On December 13, Burnside issued orders for Franklin’s Left Grand Division to attack Jackson’s Corps and then Sumner’s Right Grand Division to advance toward the well-defended Marye’s Heights (Greene, Fredericksburg, 24). Burnside’s directives lacked clarity, and thus Franklin interpreted them cautiously, designating only one division out of his three, providing merely 4,500 men, to lead the attack against Jackson (29). Meade set out at about 8:30, but in the middle of the morning his division was delayed an hour due to the bold actions of Confederate Major John Pelham, who boldly fired against their flank with only one gun and its crew, from a protected spot 400 yards away (O’Reilly, Fredericksburg 144). Once Meade continued and was 500 yards away from Prospect Hill, Jackson let loose his concealed artillery and, with the Union response, an artillery battle persisted for an hour. Meade’s division was ultimately too outnumbered against Jackson’s Corps, reserves, and superior tactics, and was eventually forced to retreat to the Richmond Stage Road. By dusk the battle’s fighting had finished (Greene, Fredericksburg, 29-30).
Closer to town, Sumner’s advance against Marye’s Heights fared much worse. The heights were well-fortified by the Confederates and from the beginning Sumner’s infantry had little chance of accomplishing anything significant. One artilleryman declared “a chicken could not live on that field when we open on it” (Greene, Fredericksburg, 30). He was hardly exaggerating. Late in the morning Burnside ordered the advance to begin, and until dusk Sumner sent wave after wave of brigades across open fields toward the heights. Longstreet’s artillery upon the heights and Cobb’s infantry, entrenched in the Sunken Road and protected behind its stone wall, slaughtered the Union troops as they came, entirely unprotected. During the course of the day Sumner sent a total of fifteen waves, and not a single one ever came closer than within twenty yards of the road. All during the night the moans of the wounded lying in the fields could be heard (35). However, the Confederates did not get by without casualties of their own. Among the men lost at that engagement was General Cobb. Above is a photograph of the Confederate dead in Sunken Road, taken after a similar set of advances in the Second Battle of Fredericksburg, in May 1963.
Burnside originally wanted to renew assaults the following day, but was persuaded against it, and he finally withdrew the army during the evening and night of December 15-16, having them dismantle the pontoon bridges in their wake so they could not be pursued. The defeated Army of the Potomac camped on Stafford Heights and in Falmouth, and thus ended the fateful Fredericksburg Campaign, only the first of several “On to Richmond” campaigns (Greene, “Battle”). The Army of Northern Virginia camped around Fredericksburg.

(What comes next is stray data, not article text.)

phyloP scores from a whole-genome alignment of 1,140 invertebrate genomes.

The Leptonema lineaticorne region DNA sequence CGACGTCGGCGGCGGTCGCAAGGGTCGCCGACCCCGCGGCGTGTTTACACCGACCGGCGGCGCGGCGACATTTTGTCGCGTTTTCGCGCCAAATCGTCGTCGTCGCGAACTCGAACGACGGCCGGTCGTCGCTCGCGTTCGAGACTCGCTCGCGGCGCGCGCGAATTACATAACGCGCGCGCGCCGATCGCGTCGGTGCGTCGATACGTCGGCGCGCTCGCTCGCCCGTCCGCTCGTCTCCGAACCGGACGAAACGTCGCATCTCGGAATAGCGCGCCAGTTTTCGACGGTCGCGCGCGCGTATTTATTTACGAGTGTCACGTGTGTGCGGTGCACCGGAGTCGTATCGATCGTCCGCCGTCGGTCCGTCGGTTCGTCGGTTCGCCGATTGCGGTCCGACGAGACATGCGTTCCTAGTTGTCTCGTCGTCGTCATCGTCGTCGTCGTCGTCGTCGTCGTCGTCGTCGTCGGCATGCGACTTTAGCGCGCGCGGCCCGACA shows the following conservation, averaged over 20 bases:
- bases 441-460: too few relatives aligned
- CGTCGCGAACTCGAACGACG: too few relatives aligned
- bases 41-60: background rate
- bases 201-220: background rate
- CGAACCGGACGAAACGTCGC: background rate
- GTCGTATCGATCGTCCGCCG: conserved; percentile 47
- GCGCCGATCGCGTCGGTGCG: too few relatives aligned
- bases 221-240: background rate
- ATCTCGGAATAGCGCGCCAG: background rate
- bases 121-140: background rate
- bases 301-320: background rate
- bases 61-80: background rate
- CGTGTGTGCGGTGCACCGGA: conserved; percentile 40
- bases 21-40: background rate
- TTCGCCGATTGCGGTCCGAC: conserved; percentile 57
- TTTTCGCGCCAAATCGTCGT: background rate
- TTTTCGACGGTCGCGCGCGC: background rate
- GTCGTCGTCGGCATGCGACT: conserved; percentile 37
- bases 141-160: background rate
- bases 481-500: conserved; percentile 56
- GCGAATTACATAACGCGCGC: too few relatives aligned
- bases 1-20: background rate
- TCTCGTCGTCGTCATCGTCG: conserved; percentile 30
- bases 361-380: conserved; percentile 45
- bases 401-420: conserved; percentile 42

During the Battle of Fredericksburg, the Army of the Potomac lost 12,600 men, while the Army of Northern Virginia suffered only 5,300 casualties. Yet the Confederates gained nothing from their victory, while their loss of men and supplies—not so easily replaced—had serious effects, compared to the Federals, who could afford and obtain replacement infantry and supplies (Greene, “Battle”). For all its gore, the Battle of Fredericksburg benefited neither army.
The ensuing winter was an easy one for neither army. Both experienced hunger, most extremely the Confederates, due to insufficient supplies. But Burnside didn’t stop there. In late January he initiated his next ‘On to Richmond’ advance, known as the Mud March, which was a complete failure and resulted in the loss of troops, supplies, horses and mules, and last but not least, the men’s morale and their will to do anything further for their inept commander. Within days, Lincoln replaced Burnside as commander of the Army of the Potomac with his rival, General Hooker.
To read more about Hooker and the changes he made, see General Hooker’s Headquarters N-34. To read more about Confederate winter camps and excursions, see Lee’s Winter Headquarters E-38, Longstreet’s Winter Headquarters E-41, and Stuart E-8. For information about the Second Battle of Fredericksburg, see Cox House E-42 and The Chancellorsville Campaign, E-118
“Battle of Fredericksburg,” Library of Congress (accessed April 15, 2008).
“Confederate Dead Behind the Stone Wall of Marye’s Heights, Killed During the Battle of Chancellorsville,” civilwarphotos.net, http://www.civilwarphotos.net/files/images/096.jpg (accessed April 17, 2008)
For Further Reference
Finfrock, Bradley. Across the Rappahannock. Bowie, MD: Heritage Books, 1994.
Greene, Wilson A. “Battle of Fredericksburg.” National Park Service. http://www.nps.gov/frsp/fredhist.htm (accessed April 30, 2008).
_____. Fredericksburg Battlefields: Fredericksburg and Spotsylvania County Battlefields Memorial National Military Park, Virginia. Division of Publications, National Park Service. Washington, DC: U.S. Government Printing Office, 1998.
O’Reilly, Francis Augustín. The Fredericksburg Campaign: Winter War on the Rappahannock. Baton Rouge: Louisiana State University Press, 2003.
O’Reilly, Frank A. “Stonewall” Jackson at Fredericksburg: The Battle of Prospect Hill, December 13, 1862. Lynchburg, VA: H. E. Howard, Inc., 1993.
Rable, George C. Fredericksburg! Fredericksburg! Chapel Hill, NC: University of North Carolina Press, 2002.
Fredericksburg Campaign N-4 Department of Historic Resources map and directions
Battles of Fredericksburg E-44 Department of Historic Resources map and directions